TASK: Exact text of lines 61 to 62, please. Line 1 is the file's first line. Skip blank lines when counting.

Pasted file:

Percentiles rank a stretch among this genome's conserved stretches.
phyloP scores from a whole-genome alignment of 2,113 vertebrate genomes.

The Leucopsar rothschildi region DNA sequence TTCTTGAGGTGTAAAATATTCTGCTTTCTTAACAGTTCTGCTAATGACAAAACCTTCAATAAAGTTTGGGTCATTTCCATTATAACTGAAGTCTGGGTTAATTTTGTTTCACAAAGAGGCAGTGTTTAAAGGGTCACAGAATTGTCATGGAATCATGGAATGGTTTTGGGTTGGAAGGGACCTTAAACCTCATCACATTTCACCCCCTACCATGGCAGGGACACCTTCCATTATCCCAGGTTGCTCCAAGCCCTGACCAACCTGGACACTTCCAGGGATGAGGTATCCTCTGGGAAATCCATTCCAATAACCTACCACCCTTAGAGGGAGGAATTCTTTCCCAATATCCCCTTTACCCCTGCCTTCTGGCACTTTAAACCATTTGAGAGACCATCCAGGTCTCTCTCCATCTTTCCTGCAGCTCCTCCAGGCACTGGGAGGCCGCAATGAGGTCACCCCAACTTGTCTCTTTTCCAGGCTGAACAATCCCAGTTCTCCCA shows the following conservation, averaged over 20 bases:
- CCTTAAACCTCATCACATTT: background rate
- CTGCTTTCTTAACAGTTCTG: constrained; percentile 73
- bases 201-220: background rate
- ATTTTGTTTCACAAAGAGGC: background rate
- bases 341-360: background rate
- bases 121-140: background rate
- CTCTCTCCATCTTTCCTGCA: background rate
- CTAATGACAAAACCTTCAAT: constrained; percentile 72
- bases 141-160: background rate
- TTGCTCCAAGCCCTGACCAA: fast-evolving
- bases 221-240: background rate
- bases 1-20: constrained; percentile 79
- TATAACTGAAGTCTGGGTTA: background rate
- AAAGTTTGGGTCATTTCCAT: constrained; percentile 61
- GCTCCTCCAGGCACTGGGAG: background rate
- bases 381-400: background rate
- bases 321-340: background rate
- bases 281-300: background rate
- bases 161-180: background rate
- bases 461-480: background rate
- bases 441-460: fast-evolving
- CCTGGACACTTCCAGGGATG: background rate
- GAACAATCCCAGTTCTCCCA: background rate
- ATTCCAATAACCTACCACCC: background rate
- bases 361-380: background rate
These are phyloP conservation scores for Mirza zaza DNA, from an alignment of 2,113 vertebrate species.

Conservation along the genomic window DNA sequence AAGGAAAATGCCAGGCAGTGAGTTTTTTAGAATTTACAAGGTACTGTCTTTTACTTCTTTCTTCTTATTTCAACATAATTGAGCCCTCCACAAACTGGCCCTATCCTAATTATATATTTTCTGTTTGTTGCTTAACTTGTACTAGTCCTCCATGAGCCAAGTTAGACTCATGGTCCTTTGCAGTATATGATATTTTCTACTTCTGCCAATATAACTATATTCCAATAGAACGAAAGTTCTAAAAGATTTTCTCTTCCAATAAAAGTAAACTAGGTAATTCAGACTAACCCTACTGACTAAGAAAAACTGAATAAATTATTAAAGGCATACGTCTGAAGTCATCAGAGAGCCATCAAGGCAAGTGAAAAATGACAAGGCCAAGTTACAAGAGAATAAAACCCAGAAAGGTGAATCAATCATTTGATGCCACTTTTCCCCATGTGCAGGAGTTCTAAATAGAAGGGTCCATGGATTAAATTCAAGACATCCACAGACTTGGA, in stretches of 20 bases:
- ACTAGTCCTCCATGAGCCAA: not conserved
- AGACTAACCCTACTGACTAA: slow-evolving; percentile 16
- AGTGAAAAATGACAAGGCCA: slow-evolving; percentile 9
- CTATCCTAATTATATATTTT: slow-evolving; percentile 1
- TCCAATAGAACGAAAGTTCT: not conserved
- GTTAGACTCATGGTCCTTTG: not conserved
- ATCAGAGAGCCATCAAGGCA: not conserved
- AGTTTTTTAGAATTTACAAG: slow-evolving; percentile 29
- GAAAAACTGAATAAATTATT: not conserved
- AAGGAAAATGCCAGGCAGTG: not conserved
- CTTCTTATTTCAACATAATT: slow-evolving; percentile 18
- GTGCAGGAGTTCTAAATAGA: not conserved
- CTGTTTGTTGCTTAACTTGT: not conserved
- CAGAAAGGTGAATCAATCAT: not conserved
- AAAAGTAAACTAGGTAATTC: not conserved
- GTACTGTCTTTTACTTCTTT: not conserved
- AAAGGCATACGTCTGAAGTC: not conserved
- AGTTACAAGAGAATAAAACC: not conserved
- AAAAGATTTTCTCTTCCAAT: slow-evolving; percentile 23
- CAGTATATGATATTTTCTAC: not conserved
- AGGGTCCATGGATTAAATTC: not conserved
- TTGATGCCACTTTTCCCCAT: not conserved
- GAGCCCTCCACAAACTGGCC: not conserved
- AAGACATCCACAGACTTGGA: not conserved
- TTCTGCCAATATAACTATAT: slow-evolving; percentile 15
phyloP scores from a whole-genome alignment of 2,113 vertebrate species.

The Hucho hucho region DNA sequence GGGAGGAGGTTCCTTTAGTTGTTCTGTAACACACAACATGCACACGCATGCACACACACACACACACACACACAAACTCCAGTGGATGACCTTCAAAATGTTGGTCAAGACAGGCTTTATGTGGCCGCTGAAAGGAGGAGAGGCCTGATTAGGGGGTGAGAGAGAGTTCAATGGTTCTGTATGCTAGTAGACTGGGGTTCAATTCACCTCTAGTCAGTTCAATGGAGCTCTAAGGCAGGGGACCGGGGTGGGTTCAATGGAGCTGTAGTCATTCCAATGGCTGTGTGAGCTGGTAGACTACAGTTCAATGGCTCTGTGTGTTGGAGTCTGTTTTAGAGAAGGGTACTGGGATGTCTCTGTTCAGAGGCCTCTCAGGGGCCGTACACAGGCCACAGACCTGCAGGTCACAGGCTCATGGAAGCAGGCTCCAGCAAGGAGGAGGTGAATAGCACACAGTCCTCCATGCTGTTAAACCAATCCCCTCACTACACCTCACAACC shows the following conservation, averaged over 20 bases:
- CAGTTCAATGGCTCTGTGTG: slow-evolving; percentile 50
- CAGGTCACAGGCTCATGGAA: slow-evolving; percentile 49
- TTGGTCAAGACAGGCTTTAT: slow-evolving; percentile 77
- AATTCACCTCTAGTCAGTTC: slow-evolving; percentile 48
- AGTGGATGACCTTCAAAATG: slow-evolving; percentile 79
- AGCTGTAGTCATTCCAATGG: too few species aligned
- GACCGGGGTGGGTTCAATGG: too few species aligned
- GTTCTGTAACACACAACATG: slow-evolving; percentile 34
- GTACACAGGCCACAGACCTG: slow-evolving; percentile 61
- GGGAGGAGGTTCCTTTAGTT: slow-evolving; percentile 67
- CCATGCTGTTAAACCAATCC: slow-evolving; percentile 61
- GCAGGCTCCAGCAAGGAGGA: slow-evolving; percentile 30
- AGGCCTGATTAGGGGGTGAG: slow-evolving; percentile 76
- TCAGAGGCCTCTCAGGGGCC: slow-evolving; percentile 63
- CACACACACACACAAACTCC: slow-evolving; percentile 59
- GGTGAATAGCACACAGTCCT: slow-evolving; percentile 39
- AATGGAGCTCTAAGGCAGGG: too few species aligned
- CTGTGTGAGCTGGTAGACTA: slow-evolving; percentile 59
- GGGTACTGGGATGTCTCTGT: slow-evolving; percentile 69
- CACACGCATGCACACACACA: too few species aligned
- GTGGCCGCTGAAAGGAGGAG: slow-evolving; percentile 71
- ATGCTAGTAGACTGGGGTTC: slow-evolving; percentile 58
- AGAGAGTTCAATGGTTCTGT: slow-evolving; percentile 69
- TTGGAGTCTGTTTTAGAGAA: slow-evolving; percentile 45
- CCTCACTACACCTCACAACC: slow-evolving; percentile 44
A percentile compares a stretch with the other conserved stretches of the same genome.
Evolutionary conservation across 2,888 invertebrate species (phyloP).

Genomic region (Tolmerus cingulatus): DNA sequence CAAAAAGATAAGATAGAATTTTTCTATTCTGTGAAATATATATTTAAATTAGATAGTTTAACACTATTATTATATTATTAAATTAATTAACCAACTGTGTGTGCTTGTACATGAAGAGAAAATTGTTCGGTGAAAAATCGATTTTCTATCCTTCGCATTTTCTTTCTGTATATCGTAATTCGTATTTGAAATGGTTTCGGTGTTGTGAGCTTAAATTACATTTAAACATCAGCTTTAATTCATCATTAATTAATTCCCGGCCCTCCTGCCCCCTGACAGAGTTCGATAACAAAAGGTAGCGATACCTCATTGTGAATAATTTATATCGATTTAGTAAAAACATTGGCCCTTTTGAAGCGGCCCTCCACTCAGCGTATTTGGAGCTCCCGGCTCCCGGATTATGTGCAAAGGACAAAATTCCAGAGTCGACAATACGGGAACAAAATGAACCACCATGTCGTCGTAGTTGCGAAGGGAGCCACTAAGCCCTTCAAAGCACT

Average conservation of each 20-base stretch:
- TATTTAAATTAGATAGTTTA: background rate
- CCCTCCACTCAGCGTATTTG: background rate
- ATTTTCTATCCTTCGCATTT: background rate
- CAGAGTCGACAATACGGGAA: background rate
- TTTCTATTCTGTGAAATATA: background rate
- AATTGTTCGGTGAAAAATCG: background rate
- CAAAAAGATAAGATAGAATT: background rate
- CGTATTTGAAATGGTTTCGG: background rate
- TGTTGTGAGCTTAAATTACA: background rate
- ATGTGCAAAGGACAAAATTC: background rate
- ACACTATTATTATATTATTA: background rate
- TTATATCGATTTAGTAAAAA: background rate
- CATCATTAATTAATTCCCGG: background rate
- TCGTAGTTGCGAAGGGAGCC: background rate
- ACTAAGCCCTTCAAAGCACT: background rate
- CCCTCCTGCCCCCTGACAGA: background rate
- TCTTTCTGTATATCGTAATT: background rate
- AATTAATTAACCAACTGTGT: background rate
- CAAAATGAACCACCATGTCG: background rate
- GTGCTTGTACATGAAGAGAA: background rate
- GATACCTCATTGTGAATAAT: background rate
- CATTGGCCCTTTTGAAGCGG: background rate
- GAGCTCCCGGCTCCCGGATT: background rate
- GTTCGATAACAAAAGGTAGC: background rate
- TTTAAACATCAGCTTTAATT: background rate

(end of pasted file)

- AATTCACCTCTAGTCAGTTC: slow-evolving; percentile 48
- AGTGGATGACCTTCAAAATG: slow-evolving; percentile 79